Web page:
Emirates Passenger Kicked Off Flight For Discussing Menstrual Pains

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"To be kicked off for period pains, it was madness," said the woman's boyfriend, Joshua Moran, who was also booted from the Emirates flight.

People around the world have been getting removed from flights for the most bizarre and unimaginable reasons.

One woman, in particular, was recently removed from an Emirates flight en route to Dubai for discussing her menstrual pains with her boyfriend, The Independent reports.

Before the plane took off, 24-year-old Beth Evans was describing her cramping pain to her partner, Joshua Moran, telling him they were ranked at a “one out of 10.”

But when members of the flight crew overheard the conversation, they told Evans she wasn’t fit to fly because there was no doctor on board.

The couple was kicked off the aircraft and then forced to spend nearly $350 to book another Dubai-bound flight.

”To be kicked off for period pains, it was madness. Beth was in tears and getting upset when the hostess was asking her questions,” Moran, 26, said of the ordeal.

“It’s embarrassing to have to explain about period pains when it’s being overheard. They didn’t have anyone look her over. They just contacted a medical team in the U.S. and they said Beth couldn’t fly,” he added.

A spokesperson for Emirates responded on behalf of the airline with a slightly different take on how the incident unfolded.

“The passenger alerted crew that she was suffering from discomfort and pain and mentioned she was feeling unwell. The captain made the decision to request medical support and offload Ms. Evans so she could access medical assistance. We would not have wanted to endanger Ms. Evans by delaying medical help had she worsened during the flight,” the spokesperson said.

An independent travel expert named Frank Brehany weighed in, offering The Independent his perspective.

“Beth is, I suspect, just one of many millions of women who suffer with period pain, and in an ordinary environment, it generally allows for the sufferer to continue with their activity,” he said.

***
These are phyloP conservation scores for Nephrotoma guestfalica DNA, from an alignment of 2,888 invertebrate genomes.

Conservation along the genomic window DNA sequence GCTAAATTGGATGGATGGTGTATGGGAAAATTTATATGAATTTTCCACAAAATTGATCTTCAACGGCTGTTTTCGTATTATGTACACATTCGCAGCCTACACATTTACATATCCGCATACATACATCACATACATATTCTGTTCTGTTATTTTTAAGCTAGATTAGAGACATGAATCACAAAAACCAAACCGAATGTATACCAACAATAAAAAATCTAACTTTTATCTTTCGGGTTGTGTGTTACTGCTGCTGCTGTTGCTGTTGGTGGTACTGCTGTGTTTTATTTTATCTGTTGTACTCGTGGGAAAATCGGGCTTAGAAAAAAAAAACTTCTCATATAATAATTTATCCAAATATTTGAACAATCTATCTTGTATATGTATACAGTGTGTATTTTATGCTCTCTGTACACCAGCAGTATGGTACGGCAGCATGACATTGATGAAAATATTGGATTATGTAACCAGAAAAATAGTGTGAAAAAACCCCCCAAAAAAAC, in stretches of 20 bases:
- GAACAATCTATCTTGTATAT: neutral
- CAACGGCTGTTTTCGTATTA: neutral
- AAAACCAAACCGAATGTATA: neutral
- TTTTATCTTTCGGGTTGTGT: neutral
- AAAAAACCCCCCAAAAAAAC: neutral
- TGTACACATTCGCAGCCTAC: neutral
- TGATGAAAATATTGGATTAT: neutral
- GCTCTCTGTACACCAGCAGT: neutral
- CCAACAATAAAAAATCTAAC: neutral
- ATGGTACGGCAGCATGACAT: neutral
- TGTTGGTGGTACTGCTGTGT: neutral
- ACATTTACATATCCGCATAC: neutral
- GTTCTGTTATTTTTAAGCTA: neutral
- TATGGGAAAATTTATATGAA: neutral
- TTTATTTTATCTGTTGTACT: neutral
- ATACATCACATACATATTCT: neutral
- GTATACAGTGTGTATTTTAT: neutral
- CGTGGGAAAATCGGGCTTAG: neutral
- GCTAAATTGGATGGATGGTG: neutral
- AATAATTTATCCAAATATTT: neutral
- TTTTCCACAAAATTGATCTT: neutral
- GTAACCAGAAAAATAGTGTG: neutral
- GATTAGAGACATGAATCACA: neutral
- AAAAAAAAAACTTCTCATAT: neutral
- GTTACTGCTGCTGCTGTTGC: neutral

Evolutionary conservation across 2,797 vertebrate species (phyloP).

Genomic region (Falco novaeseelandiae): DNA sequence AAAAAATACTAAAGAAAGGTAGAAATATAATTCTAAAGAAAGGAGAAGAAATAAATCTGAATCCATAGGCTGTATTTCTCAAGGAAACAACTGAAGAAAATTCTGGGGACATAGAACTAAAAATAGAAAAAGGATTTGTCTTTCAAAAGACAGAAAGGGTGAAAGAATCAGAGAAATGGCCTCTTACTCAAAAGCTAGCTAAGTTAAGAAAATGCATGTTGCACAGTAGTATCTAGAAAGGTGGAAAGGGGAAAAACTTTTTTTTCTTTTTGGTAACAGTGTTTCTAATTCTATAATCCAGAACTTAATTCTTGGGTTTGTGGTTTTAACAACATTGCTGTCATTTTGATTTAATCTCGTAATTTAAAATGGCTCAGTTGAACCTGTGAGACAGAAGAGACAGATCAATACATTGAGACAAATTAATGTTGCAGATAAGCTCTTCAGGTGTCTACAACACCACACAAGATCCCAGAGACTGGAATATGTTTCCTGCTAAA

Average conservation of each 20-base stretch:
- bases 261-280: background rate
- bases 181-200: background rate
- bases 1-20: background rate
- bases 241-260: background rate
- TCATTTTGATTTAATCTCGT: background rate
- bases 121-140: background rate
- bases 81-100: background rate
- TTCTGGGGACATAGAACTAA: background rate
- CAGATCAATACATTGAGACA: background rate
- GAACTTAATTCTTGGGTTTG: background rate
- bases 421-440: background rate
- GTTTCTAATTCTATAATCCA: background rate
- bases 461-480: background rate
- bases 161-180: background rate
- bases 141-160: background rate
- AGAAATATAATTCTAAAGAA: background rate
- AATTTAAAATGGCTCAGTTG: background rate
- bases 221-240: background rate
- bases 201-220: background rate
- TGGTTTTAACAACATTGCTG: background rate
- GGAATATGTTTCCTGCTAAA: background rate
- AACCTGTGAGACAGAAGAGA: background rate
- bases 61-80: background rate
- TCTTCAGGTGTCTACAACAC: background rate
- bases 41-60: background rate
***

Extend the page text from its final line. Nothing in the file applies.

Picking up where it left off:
However, he also noted that because the situation occurred on a plane, the issue “potentially attracts different considerations.” 

“In general terms, an airline can refuse to carry someone on their flight if they believe that there is a health risk,” he added. “There are many recommendations for passengers, encouraging them to consider their own health and whether they should seek pre-clearance, obtaining a ‘fit to fly’ certificate.”

Additionally, Brehany made the very valid argument that the airline could have avoided resorting to such a "drastic action" had they conducted a proper investigation. 

Although the flight crew may have mishandled the situation, Brehany also pointed out that Evans may have a difficult time making a case for being unfairly denied boarding should she decide to take legal action. 

“On the one hand, she is bound by the conditions of carriage, particularly in relation to health; in any dispute, the airline will no doubt seek access to her medical records to determine a medical history,” he said. “But if she can show that a poor inquiry was carried out at the time, then the argument for denied boarding becomes stronger as opposed to the airline’s reliance on their Ts & Cs (Terms and Conditions).” 

The absurdity of it all is almost unfathomable. If every woman who experienced period pain was unable to board a plane, there would be some very empty aircrafts flying around the earth. Furthermore, what about female flight attendants or female pilots? Do they get to take off work during their menstruation because their cramps make them unfit to fly?

It's certainly not a bad thing for Emirates to prioritize their customers' health, but turning away someone for something as common and minor as this feels more discriminatory than thoughtful.   

It would be no surprise if women now started censoring themselves discussing menstrual cramps out loud to avoid being treated like they have the plague. 

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